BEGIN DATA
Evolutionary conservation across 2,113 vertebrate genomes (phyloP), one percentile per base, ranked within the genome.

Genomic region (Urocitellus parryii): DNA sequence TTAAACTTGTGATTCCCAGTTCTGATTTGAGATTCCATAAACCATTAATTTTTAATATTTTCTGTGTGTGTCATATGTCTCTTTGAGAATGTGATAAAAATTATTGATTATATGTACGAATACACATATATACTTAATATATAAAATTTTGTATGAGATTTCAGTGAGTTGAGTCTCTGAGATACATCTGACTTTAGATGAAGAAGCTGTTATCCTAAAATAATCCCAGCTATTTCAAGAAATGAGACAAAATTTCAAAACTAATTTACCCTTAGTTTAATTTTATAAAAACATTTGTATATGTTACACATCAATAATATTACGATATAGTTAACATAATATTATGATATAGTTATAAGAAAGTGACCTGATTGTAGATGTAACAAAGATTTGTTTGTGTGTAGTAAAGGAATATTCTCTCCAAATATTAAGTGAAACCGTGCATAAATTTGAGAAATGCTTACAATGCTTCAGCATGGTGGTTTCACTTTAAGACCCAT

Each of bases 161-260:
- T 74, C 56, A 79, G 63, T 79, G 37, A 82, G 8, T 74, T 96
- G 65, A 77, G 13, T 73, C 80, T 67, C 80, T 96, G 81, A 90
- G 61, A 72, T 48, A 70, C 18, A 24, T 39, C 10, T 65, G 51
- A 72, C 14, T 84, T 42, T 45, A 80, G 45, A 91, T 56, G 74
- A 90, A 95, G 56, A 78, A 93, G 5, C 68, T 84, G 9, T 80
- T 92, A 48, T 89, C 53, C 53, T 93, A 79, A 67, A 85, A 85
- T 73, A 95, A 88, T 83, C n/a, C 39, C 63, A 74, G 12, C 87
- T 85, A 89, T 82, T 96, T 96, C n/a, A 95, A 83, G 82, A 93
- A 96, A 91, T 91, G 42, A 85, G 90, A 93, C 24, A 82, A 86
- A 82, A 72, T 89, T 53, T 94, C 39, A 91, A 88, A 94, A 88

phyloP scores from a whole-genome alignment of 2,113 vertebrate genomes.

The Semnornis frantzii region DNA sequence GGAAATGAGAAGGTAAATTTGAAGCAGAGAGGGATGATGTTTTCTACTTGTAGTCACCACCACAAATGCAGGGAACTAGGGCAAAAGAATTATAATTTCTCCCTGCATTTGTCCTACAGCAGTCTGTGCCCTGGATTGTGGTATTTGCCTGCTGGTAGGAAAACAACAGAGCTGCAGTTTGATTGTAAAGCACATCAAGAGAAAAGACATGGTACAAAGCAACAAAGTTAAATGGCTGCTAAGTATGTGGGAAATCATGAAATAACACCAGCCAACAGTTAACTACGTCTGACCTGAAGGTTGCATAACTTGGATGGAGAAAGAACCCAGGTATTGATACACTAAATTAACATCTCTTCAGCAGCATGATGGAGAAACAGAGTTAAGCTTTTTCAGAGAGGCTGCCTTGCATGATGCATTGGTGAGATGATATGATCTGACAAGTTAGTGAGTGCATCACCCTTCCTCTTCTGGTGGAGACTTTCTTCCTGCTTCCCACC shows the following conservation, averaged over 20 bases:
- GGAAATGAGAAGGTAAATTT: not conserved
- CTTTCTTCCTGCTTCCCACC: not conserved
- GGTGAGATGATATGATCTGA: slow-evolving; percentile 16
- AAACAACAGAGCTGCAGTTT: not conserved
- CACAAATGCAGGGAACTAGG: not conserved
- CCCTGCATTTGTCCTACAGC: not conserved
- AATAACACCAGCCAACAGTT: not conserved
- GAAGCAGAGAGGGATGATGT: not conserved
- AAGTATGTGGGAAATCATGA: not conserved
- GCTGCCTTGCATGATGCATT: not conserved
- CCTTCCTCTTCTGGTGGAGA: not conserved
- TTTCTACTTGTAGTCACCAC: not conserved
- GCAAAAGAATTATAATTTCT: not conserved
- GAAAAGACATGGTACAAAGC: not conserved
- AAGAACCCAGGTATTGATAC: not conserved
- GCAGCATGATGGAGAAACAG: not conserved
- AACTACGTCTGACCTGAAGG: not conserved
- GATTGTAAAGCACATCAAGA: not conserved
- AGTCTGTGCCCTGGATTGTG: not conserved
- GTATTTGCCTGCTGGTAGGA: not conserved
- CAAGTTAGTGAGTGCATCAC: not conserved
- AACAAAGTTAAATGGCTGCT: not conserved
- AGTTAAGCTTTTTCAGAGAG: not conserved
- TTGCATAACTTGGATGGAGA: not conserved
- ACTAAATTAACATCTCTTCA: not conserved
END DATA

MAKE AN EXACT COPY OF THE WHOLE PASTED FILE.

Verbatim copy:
Evolutionary conservation across 2,113 vertebrate genomes (phyloP), one percentile per base, ranked within the genome.

Genomic region (Urocitellus parryii): DNA sequence TTAAACTTGTGATTCCCAGTTCTGATTTGAGATTCCATAAACCATTAATTTTTAATATTTTCTGTGTGTGTCATATGTCTCTTTGAGAATGTGATAAAAATTATTGATTATATGTACGAATACACATATATACTTAATATATAAAATTTTGTATGAGATTTCAGTGAGTTGAGTCTCTGAGATACATCTGACTTTAGATGAAGAAGCTGTTATCCTAAAATAATCCCAGCTATTTCAAGAAATGAGACAAAATTTCAAAACTAATTTACCCTTAGTTTAATTTTATAAAAACATTTGTATATGTTACACATCAATAATATTACGATATAGTTAACATAATATTATGATATAGTTATAAGAAAGTGACCTGATTGTAGATGTAACAAAGATTTGTTTGTGTGTAGTAAAGGAATATTCTCTCCAAATATTAAGTGAAACCGTGCATAAATTTGAGAAATGCTTACAATGCTTCAGCATGGTGGTTTCACTTTAAGACCCAT

Each of bases 161-260:
- T 74, C 56, A 79, G 63, T 79, G 37, A 82, G 8, T 74, T 96
- G 65, A 77, G 13, T 73, C 80, T 67, C 80, T 96, G 81, A 90
- G 61, A 72, T 48, A 70, C 18, A 24, T 39, C 10, T 65, G 51
- A 72, C 14, T 84, T 42, T 45, A 80, G 45, A 91, T 56, G 74
- A 90, A 95, G 56, A 78, A 93, G 5, C 68, T 84, G 9, T 80
- T 92, A 48, T 89, C 53, C 53, T 93, A 79, A 67, A 85, A 85
- T 73, A 95, A 88, T 83, C n/a, C 39, C 63, A 74, G 12, C 87
- T 85, A 89, T 82, T 96, T 96, C n/a, A 95, A 83, G 82, A 93
- A 96, A 91, T 91, G 42, A 85, G 90, A 93, C 24, A 82, A 86
- A 82, A 72, T 89, T 53, T 94, C 39, A 91, A 88, A 94, A 88

phyloP scores from a whole-genome alignment of 2,113 vertebrate genomes.

The Semnornis frantzii region DNA sequence GGAAATGAGAAGGTAAATTTGAAGCAGAGAGGGATGATGTTTTCTACTTGTAGTCACCACCACAAATGCAGGGAACTAGGGCAAAAGAATTATAATTTCTCCCTGCATTTGTCCTACAGCAGTCTGTGCCCTGGATTGTGGTATTTGCCTGCTGGTAGGAAAACAACAGAGCTGCAGTTTGATTGTAAAGCACATCAAGAGAAAAGACATGGTACAAAGCAACAAAGTTAAATGGCTGCTAAGTATGTGGGAAATCATGAAATAACACCAGCCAACAGTTAACTACGTCTGACCTGAAGGTTGCATAACTTGGATGGAGAAAGAACCCAGGTATTGATACACTAAATTAACATCTCTTCAGCAGCATGATGGAGAAACAGAGTTAAGCTTTTTCAGAGAGGCTGCCTTGCATGATGCATTGGTGAGATGATATGATCTGACAAGTTAGTGAGTGCATCACCCTTCCTCTTCTGGTGGAGACTTTCTTCCTGCTTCCCACC shows the following conservation, averaged over 20 bases:
- GGAAATGAGAAGGTAAATTT: not conserved
- CTTTCTTCCTGCTTCCCACC: not conserved
- GGTGAGATGATATGATCTGA: slow-evolving; percentile 16
- AAACAACAGAGCTGCAGTTT: not conserved
- CACAAATGCAGGGAACTAGG: not conserved
- CCCTGCATTTGTCCTACAGC: not conserved
- AATAACACCAGCCAACAGTT: not conserved
- GAAGCAGAGAGGGATGATGT: not conserved
- AAGTATGTGGGAAATCATGA: not conserved
- GCTGCCTTGCATGATGCATT: not conserved
- CCTTCCTCTTCTGGTGGAGA: not conserved
- TTTCTACTTGTAGTCACCAC: not conserved
- GCAAAAGAATTATAATTTCT: not conserved
- GAAAAGACATGGTACAAAGC: not conserved
- AAGAACCCAGGTATTGATAC: not conserved
- GCAGCATGATGGAGAAACAG: not conserved
- AACTACGTCTGACCTGAAGG: not conserved
- GATTGTAAAGCACATCAAGA: not conserved
- AGTCTGTGCCCTGGATTGTG: not conserved
- GTATTTGCCTGCTGGTAGGA: not conserved
- CAAGTTAGTGAGTGCATCAC: not conserved
- AACAAAGTTAAATGGCTGCT: not conserved
- AGTTAAGCTTTTTCAGAGAG: not conserved
- TTGCATAACTTGGATGGAGA: not conserved
- ACTAAATTAACATCTCTTCA: not conserved